The concept of infinity has been evaluated many times throughout history. Only recently, in the nineteenth century, has major progress evolved in the field. The chapter “Beyond Infinity” answers the questions, “what is mathematics and why should I study it?” by reviewing several mathematician’s theories of infinity.
First, the author mentioned Galileo who theorized that a line which measured 3 inches long contained the same amount of points as a line twice it’s length. The author also referred to Bernhard Bolzano, a mathematician who later on attempted to define infinity as well, but failed to do so. Archamedis was also referred to, for he developed a system for infinity called ‘myriad’. Using this, he was able to estimate the number of grains of sand there are on a beach.
The chapter was focussed on matmatician named Cantor who became well known towards the end of the nineteenth century. Cantor believed that one set of numbers is equivalent to another set if they can be paired together. This was referred to as his “stepping-stone” process. He also used this to define numbers beyond infinity. Cantor assigned the first letter of the Hebrew alphabet, along with a subscript, to represent the number of elements in an “ordinary infinite set”. The first letter (Aleph) with zero for a subscript represented real numbers. Aleph with a numeral one stood for real and irrational numbers.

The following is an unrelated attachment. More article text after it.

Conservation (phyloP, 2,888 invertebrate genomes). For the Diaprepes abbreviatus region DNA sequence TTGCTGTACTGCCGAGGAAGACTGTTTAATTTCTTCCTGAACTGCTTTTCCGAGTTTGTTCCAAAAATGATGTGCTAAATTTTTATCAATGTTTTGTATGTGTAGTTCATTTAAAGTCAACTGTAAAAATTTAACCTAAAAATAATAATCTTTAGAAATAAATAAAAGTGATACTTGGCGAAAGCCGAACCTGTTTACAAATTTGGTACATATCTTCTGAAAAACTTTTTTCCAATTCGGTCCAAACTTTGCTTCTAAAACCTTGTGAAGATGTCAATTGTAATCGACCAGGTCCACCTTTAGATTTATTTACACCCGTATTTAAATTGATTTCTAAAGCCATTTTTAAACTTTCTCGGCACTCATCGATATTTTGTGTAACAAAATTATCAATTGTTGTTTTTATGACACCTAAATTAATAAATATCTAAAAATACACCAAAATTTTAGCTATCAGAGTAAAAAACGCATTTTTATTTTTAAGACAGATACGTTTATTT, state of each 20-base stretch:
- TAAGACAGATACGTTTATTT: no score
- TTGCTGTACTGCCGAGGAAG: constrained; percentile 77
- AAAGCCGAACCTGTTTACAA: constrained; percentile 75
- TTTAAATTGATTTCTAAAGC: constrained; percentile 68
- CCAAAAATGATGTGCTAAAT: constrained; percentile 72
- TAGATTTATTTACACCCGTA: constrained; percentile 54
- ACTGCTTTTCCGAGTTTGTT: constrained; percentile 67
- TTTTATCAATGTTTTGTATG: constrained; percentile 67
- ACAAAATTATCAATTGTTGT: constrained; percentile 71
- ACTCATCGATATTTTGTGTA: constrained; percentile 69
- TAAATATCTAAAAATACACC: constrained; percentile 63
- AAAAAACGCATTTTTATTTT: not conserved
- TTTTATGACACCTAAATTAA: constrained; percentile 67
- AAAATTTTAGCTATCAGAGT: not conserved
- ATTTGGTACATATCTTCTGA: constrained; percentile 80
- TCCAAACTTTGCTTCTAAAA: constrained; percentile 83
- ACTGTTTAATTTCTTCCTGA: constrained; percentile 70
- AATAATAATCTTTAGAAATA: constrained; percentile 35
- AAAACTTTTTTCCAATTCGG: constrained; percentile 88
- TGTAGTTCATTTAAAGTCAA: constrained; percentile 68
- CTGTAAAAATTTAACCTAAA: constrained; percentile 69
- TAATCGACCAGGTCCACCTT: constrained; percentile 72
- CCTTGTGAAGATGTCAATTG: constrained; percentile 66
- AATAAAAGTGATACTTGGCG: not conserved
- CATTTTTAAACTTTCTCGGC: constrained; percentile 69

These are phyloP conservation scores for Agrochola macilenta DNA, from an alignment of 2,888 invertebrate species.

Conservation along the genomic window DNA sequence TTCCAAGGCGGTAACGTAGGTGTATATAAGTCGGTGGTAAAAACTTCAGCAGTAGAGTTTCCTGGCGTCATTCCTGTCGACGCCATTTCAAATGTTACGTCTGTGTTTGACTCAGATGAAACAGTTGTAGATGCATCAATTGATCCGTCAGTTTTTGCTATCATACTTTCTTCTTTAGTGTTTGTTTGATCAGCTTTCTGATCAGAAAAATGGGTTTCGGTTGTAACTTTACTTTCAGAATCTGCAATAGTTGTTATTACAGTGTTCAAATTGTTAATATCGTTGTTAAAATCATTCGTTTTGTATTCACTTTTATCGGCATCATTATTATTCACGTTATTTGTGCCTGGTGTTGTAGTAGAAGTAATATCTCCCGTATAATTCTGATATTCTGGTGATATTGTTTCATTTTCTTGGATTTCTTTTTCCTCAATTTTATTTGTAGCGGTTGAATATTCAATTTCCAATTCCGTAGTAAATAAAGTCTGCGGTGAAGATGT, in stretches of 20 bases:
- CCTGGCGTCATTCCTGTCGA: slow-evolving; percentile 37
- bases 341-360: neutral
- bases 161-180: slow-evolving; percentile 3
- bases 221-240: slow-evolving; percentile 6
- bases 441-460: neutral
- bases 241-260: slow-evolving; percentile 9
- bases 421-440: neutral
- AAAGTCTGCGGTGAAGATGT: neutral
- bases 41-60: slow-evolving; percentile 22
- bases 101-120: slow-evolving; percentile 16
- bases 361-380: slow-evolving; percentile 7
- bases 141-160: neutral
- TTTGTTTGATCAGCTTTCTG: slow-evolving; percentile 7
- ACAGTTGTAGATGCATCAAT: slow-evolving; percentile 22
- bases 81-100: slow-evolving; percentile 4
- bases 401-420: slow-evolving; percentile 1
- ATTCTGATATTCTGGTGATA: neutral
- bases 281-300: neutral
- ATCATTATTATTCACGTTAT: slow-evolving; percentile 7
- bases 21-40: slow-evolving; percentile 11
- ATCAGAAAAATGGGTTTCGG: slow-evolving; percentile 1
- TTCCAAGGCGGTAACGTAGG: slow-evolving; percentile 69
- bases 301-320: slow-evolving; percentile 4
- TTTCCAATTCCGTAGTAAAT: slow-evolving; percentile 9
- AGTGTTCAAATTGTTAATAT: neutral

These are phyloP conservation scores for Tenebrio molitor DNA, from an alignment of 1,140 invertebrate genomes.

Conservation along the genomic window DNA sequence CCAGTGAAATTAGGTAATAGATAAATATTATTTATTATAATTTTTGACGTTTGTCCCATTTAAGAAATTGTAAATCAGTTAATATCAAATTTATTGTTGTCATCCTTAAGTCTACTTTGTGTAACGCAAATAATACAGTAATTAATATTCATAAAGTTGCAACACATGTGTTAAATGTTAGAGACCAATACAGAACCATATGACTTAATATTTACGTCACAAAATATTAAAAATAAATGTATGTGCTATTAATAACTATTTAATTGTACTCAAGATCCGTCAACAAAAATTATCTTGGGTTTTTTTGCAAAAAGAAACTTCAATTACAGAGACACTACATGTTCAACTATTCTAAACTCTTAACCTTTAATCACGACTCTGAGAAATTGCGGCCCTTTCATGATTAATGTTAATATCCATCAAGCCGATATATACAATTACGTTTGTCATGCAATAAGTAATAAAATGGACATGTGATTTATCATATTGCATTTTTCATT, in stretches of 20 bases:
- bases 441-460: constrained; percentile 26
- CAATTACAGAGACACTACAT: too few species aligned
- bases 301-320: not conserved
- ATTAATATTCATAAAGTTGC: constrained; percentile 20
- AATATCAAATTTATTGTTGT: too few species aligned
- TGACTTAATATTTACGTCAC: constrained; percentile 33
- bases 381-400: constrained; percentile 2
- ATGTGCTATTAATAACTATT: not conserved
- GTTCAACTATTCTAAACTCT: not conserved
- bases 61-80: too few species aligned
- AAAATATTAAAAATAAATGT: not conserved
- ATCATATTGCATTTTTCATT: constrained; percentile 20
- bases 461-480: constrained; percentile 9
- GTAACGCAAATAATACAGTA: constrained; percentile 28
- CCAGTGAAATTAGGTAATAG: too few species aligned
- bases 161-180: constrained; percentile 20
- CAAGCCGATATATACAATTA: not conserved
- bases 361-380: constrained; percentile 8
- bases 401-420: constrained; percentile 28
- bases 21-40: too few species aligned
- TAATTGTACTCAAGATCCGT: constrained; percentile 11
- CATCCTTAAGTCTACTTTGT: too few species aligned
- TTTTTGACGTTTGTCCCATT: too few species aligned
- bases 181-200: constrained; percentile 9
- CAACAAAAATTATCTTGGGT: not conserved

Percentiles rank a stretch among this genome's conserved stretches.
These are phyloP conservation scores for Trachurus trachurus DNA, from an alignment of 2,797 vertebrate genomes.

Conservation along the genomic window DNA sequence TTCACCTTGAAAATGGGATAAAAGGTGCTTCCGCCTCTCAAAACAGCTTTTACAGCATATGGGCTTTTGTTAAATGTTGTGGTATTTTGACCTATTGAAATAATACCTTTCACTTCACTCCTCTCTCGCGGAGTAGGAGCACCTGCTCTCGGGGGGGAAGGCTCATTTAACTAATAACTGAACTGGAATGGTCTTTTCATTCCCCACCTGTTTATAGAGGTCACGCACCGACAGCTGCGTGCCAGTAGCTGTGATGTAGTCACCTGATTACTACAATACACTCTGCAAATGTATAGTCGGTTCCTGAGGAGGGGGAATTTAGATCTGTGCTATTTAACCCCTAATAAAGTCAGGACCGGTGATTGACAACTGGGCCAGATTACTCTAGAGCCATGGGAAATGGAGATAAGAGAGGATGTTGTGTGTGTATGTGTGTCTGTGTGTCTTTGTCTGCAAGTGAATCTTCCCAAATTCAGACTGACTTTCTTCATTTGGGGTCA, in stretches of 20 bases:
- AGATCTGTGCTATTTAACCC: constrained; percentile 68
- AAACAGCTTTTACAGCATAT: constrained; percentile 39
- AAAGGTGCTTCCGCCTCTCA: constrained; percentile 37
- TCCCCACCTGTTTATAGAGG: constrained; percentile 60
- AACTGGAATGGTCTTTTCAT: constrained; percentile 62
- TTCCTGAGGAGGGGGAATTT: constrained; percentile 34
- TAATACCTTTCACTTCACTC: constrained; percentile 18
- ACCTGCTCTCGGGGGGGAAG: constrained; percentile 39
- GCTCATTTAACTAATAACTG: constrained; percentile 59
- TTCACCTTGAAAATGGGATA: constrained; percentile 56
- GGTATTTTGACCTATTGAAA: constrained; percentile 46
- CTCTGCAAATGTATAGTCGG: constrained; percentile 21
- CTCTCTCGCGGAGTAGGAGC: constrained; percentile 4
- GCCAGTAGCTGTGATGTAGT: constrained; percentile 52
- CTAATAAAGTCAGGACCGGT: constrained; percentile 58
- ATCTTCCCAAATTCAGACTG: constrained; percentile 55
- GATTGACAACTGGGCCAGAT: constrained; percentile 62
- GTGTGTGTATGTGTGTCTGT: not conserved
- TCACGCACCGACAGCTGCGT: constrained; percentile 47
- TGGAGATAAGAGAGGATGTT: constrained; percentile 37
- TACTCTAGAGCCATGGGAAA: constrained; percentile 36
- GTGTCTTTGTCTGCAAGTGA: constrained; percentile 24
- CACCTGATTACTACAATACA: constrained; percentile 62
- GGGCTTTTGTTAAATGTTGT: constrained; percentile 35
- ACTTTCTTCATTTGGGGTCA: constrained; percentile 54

Cantor recognized infinity as a verb, rather than a noun. This was uncommon, for it contradicted previous Platonic theories. Therefor, many mathematicians’ dismissed his theories at first. Also, he was criticized for not having an “absolute infinity”. Some mathematicians eventually started to accept Cantor’s theories. He then went on to prove that there are an infinite equal amount of fractions and whole numbers, and that the set of irrational numbers is larger than whole numbers and fractions. Cantor applied his theories to Geometry as well, thus demonstrating that there are the same infinite amounts of points in every space, despite dimensions. He also showed how points on a line can be paired with points on a plane, which can be paired with points in a volume, and so on.
Based on the accumulated theories, mathematics is defined as a science that has been evaluated, modified, and added to since the beginning of time. It includes all types of numbers and objects that are, in turn, applied to other concepts in the “physical world.” To conclude, it is important to study mathematics in order to understand concepts and things in our lives, and obtain an overall greater understanding. Cantor’s theories are particularly important for, as the author stated, they take us beyond “ordinary infinity”.